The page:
2. Hey Autumn, yeah it's a very bad disease. My husband could do the testing but for him he just doesn't want to know for sure. It also costs a lot of money and then they do a psych evaluation to determine if you're even fit to find out the results. Then if you have it and insurance companies find out, it can be hard to get coverage. So...we just haven't. I'm pretty sure he does have it and he's pretty sure too. Within in the next several years we'll know for sure. Thanks for telling me I'm strong...I don't know where you see it, but I'll take it. lol

  3. Hi Kim,
    I am so glad you talked to someone that understands. It is key to not feeling alone. I really really hope your husband doesn't have it. Isn't there a test they can do to determine if he has it? I would think it would be better than waiting and not knowing. I don't know.
    I watched the video. I had no idea it killed children.
    Thank you for the information.

  4. Kim;
    So long as you two plan as if he has it, you will be able to prepare the family, prepare your home and finances and your health care and get things in order. When the emotional aspects of the disease take over, he won't be able to tell you what he wants done with himself, so you need to set boundaries now like "if you get suicidal or homicidal, do you want to be in a care home?" Find out his stand on health decisions. He will feel more in control if he knows that when he's losing control, someone will be able to represent him that understood what he wanted. As matter of fact as it is, it's also a time for him to think about doing some videos and conversations for the children where they can remember him the way he was when he was healthy. I honestly hope that he doesn't have it and this will never be an issue, but you two can both feel better about it knowing that you didn't "avoid" it while he was still healthy enough to deal with the planning. I do think you're strong. I see that in all the battles that you take on. You have such a big and kind heart and yet are so take-charge and practical, in your children's education and your own health issues, so you really know that life is a series of things that happen, but it's what you do with those things that makes you wise and sometimes brings you to your greatest purpose and brilliance. You are a shining star and he is extremely blessed to have you piloting the ship. I'm here any time you need it.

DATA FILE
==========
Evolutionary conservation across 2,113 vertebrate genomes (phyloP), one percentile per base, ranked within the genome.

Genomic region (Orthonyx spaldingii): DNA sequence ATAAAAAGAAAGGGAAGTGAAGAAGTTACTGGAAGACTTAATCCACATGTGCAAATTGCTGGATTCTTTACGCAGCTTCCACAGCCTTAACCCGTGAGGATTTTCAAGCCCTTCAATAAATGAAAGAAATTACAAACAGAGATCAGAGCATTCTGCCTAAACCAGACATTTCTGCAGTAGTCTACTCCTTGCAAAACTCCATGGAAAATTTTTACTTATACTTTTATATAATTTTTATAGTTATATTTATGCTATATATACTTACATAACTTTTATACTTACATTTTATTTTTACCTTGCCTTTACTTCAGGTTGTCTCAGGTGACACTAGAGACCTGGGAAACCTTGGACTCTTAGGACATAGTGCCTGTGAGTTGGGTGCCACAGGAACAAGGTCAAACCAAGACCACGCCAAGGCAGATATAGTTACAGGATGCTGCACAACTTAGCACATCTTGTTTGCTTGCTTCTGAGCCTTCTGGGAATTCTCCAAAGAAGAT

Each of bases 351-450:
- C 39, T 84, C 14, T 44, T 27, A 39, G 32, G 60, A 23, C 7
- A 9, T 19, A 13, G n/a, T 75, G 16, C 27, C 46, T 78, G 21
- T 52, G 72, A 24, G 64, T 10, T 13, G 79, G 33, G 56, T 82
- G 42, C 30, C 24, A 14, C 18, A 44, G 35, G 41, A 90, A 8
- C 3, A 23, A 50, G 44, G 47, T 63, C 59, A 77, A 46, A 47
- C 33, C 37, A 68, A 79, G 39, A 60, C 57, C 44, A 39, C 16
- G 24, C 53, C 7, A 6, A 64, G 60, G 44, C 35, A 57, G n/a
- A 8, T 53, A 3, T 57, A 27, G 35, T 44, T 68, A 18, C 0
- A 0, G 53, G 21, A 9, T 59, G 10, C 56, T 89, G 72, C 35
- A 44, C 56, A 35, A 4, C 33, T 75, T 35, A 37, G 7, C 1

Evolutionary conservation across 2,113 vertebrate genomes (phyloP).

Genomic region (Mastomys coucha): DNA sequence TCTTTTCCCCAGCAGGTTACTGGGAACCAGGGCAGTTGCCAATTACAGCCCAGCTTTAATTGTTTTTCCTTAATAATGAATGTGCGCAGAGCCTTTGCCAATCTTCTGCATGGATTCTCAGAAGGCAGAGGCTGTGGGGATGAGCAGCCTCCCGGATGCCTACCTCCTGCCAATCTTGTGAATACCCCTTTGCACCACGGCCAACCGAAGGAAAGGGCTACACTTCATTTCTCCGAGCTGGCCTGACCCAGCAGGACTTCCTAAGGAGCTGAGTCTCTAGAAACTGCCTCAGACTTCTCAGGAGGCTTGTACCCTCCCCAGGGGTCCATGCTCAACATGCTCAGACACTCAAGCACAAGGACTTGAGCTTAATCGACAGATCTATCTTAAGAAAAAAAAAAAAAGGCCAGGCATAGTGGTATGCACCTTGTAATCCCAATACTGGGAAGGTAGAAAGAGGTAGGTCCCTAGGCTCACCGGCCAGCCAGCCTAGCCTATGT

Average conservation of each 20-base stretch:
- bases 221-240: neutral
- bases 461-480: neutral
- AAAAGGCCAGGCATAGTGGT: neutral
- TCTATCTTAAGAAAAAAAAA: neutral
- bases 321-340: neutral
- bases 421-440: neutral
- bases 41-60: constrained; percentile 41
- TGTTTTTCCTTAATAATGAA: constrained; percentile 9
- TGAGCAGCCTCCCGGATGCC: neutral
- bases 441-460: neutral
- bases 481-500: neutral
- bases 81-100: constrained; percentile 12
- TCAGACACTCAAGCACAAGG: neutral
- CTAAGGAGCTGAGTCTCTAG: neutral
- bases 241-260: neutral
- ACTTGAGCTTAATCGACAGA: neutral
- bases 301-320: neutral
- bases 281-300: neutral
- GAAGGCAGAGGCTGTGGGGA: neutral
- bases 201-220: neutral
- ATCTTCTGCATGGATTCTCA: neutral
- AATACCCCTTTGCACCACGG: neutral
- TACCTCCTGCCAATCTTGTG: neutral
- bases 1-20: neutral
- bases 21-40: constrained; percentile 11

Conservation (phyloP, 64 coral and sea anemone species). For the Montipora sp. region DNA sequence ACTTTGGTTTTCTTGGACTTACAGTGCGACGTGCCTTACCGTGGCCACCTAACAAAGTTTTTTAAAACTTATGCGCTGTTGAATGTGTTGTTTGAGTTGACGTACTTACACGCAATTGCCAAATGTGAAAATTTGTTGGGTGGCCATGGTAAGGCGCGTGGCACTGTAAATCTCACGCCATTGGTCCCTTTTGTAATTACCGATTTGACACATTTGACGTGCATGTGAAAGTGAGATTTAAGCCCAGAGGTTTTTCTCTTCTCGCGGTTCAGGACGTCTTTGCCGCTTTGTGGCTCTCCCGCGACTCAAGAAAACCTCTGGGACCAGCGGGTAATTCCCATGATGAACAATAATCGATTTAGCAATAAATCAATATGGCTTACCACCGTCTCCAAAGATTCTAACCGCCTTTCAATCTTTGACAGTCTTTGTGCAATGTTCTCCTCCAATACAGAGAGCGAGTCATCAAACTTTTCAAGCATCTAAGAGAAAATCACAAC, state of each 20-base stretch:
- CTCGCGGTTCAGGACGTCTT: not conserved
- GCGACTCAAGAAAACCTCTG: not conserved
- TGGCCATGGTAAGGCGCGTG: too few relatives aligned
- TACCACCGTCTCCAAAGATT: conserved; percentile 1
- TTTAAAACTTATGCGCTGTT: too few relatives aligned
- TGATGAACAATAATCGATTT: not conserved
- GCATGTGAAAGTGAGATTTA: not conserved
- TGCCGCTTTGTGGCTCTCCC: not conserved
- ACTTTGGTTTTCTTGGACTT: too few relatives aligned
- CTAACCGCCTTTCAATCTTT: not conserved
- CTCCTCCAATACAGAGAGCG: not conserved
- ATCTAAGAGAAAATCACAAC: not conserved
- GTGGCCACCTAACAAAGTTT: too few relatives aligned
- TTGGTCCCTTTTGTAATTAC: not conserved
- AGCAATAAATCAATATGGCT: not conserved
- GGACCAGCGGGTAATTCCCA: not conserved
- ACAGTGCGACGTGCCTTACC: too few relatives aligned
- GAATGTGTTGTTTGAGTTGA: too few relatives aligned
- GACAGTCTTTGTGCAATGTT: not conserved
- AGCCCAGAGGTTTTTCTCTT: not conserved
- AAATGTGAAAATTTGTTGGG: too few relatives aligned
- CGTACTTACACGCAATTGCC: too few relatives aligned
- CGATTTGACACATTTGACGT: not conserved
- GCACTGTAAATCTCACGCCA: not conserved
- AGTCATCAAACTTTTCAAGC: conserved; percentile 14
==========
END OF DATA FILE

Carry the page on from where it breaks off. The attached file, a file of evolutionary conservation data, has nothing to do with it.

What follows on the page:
5. Knowledge is power...and comfort...keep doing what you're doing.

  6. Autumn, I almost cried reading your comment. You are such a sweet lady and I'm not a hugger but I'd so give you a hug. :) lol. Thank you so much for your words and encouragement. Yes, you are right...we have to plan like it's going to happen regardless. We do have some plans set down...some...enough? I don't know. He has life insurance that would take care of the house and keep me afloat for a little while, and I know that he doesn't want any extreme measures taken to keep him alive. He also wants me to put him in a home b/c it would be nearly impossible to take care of him...which really sucks b/c I want to take care of him and want him to be here at home. My sister in law says it would be hard too.

    Kyle, thanks for the encouragement. :)